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Scott AnderBois: “What is a Question? An Answer from Yucatec Maya”

May 20, 2011 @ 3:30 pm - 5:00 pm  |  Stevenson Fireside Lounge


Scott AnderBois

The act of questioning is central to human conversation, but how do we know if a given sentence is a question in the first place? Looking at English, there are two reasonable accounts we might give. First, questions are defined by their semantics: i.e. questions have a particular kind of meaning which is distinct from that of other sentences, and, in particular, from assertions. Alternatively, questions might be defined by their syntax: i.e. the form of questions make use of particular elements (e.g. question words like `who’, `what’, and `why’) which distinguish them from assertions.

This talk addresses the title question from the perspective of Yucatec Maya, an indigenous language of Mexico spoken by roughly 800,000 people. Questions in Yucatec Maya often have no single element in their form which distinguishes them from assertions. Rather, they consist of particular combinations of elements, each of which occurs on its own in sentences which are clearly not questions. To understand why such sentences are questions, then, requires a particular understanding of the meaning of these elements individually, and of how these meanings interact in a given sentence. In so doing, we not only shed light on the nature of questions across languages, but also on the nature of the elements from which questions are built.

Scott AnderBois is a fifth year grad student in Linguistics. His dissertation research investigates the grammatical properties of questions and related constructions, such as indefinite pronouns (i.e. words like ‘someone’, ‘something’) whose function is to introduce issues for immediate or future conversation. In order to address these general questions, Mr. AnderBois has been engaged in primary fieldwork on the properties of these constructions in Yukatek Maya, an indigenous language of Mexico, currently spoken by approximately 800,000 people in the Yucatán Peninsula. Whereas questions in English are clearly identified by the presence of question words like ‘who’ and ‘what’, analogous questions in Yukatek Maya are formed by placing a word which otherwise means ‘someone’ or ‘something’ in a particular position within the sentence. Expanding on this exploration of the tight relationship between indefinite pronouns and questions in Yukatek Maya, Mr. AnderBois’s research sheds light on the meanings of both constructions as a general phenomenon in human language.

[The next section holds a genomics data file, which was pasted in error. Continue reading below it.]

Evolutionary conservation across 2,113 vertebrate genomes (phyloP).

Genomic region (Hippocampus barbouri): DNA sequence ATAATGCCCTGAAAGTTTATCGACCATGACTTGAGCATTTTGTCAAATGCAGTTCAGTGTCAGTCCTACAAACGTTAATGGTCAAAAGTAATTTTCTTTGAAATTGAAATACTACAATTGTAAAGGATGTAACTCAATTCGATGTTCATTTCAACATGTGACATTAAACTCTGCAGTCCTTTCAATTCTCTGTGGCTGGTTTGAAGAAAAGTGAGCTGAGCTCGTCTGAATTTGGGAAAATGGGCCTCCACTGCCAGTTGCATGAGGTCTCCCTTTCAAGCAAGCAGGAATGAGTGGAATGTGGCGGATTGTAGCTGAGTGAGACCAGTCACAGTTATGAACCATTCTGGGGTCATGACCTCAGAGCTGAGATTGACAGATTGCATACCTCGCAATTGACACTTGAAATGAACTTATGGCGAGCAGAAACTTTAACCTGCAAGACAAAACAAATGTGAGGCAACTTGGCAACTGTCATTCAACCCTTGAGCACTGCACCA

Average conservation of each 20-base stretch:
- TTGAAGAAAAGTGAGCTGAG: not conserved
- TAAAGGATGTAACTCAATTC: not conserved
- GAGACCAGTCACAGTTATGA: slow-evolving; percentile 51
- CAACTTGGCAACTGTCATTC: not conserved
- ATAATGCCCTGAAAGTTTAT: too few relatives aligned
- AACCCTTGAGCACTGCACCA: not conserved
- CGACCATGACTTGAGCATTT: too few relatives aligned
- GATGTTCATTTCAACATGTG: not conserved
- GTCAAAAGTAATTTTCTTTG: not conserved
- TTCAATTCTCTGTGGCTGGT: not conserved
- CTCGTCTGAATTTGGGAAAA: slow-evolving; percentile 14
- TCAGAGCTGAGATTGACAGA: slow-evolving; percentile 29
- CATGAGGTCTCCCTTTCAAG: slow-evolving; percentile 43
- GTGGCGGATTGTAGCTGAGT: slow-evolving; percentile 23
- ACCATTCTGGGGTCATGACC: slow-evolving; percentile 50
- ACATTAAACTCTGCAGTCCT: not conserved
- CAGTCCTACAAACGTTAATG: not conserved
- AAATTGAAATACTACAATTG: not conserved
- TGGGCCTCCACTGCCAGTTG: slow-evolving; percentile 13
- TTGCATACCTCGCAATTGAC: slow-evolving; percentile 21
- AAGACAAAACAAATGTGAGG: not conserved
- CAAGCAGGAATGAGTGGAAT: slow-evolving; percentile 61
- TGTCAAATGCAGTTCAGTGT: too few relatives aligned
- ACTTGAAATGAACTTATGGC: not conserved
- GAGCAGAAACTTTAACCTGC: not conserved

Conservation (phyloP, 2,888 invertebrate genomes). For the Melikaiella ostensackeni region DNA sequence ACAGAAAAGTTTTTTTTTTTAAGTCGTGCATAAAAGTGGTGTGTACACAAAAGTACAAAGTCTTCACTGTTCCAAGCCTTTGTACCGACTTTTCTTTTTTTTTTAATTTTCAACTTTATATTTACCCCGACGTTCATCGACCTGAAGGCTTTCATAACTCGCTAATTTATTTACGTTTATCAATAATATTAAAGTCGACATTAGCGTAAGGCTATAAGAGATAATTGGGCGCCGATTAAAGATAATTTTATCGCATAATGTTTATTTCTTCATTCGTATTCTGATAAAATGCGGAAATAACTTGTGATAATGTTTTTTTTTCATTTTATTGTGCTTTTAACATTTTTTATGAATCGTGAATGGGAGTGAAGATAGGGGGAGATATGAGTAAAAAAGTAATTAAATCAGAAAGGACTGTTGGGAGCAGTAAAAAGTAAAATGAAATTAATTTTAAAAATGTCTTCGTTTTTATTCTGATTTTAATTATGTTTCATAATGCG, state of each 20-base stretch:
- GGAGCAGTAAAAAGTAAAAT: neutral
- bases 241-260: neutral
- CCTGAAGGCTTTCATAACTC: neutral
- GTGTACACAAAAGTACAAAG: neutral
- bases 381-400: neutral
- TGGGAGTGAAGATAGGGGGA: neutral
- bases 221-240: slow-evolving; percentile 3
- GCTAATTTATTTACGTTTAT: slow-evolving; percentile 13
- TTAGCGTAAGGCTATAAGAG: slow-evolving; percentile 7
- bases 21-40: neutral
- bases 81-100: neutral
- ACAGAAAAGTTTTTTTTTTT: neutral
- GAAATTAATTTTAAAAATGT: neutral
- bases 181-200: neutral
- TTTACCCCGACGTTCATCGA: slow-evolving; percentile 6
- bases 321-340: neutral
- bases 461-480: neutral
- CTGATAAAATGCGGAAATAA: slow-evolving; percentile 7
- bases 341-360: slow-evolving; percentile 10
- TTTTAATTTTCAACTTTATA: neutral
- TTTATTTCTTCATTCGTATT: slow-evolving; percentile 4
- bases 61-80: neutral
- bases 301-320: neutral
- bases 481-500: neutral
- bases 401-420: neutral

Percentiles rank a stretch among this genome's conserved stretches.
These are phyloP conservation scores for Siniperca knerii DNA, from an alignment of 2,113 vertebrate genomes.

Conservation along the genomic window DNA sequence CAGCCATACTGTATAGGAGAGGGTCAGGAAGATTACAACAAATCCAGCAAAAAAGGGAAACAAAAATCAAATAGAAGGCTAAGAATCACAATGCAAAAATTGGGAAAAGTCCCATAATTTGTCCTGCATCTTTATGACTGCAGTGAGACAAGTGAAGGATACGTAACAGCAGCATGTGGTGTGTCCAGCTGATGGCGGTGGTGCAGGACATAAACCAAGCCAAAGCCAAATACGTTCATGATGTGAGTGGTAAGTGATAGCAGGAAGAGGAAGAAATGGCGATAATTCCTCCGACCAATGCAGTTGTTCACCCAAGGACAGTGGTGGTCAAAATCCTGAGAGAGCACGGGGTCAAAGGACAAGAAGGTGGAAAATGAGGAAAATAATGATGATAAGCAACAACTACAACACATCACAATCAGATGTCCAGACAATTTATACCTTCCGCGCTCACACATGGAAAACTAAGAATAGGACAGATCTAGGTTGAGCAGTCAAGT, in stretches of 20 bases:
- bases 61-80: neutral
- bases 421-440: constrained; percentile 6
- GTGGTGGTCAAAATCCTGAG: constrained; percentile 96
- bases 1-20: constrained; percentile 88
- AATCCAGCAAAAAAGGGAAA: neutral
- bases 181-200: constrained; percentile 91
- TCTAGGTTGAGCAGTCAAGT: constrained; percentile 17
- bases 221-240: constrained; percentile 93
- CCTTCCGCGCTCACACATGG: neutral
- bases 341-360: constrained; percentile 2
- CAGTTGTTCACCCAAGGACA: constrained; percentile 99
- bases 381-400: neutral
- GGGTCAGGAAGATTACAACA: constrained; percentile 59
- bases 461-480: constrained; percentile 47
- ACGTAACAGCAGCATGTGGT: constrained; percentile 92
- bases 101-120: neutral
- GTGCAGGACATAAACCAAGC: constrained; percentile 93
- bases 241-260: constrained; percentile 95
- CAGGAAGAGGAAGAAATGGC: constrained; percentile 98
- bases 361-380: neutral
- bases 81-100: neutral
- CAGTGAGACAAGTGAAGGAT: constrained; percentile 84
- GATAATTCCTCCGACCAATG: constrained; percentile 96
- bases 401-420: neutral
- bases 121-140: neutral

This event is made possible by the UC Society of Fellows and the UC Humanities Network.  Staff support provided by the Institute for Humanities Research, UC Santa Cruz.


May 20, 2011
3:30 pm - 5:00 pm


Stevenson Fireside Lounge
Humanites 1 University of California, Santa Cruz Cowell College
Santa Cruz, CA 95064 United States
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